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California's Brown Says Cities on Their Own as Pension Tab Rises

  • Governor says it’s not up to the state to help localities
  • California lawmakers passed pension overhaul in 2012

As California’s cities flounder under the rising cost of public pensions, they shouldn’t expect the state to extend a hand.

While Governor Jerry Brown noted in his revised budget Friday that local governments face "even greater pressures" than the state in dealing with the expense, he said it’s not up to the state to help.

"A lot of cities signed up for pensions they can’t afford," the term-limited governor said during a budget briefing in Sacramento. "I don’t think the state is in a position, as far as I can see, to step in the shoes of mayors and supervisors. They’re going to have to handle that themselves."

Brown’s position underscores the challenges facing local governments, whose resources are more limited than that of states in addressing the rising costs of keeping promises to police officers, teachers and other civil servants. In the Golden State, some cities are seeing their payments to the California Public Employees’ Retirement System rise by double digits in just a few years. Investment losses, contributions failing to keep pace with the cost of benefits, and changes in assumptions such as mortality rates have left many public pensions across the country with less than they need to cover obligations.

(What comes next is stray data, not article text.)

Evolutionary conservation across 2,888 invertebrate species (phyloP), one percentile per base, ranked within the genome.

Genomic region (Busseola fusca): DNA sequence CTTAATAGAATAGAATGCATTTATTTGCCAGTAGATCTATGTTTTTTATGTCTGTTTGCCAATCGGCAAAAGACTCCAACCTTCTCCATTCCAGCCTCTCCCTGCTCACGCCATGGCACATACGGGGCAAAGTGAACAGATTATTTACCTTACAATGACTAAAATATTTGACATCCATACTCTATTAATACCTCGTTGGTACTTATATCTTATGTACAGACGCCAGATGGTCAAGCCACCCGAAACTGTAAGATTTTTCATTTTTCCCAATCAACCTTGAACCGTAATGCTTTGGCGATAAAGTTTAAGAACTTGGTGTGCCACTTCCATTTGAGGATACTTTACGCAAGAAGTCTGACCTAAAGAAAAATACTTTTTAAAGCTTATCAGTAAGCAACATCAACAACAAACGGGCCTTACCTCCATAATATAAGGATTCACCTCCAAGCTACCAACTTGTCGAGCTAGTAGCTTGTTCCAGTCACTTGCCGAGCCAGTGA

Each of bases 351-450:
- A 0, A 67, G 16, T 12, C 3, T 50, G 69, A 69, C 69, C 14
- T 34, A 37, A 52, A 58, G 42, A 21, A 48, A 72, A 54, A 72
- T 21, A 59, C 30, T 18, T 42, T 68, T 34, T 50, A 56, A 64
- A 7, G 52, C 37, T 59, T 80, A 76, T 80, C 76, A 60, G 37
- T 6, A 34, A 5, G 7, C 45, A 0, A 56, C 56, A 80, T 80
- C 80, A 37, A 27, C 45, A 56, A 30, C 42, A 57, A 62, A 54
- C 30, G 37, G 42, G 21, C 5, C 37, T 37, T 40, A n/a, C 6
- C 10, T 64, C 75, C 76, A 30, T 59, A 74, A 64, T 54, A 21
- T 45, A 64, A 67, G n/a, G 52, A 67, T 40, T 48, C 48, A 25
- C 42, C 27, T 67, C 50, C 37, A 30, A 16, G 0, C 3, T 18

Brown noted that the state has acted: he and legislators in 2012 pushed through a pension overhaul that reduced benefit formulas for new hires. The impact becomes more significant each year as those workers replace those employees at higher benefit tiers, he said.

Cities looking for more relief may find it in the courts, Brown suggested. The governor in January predicted that legal rulings in pending cases may make it easier to cut pension benefits for existing workers.

"The pension story is not over yet," Brown said. "There will be more developments over the next few years."

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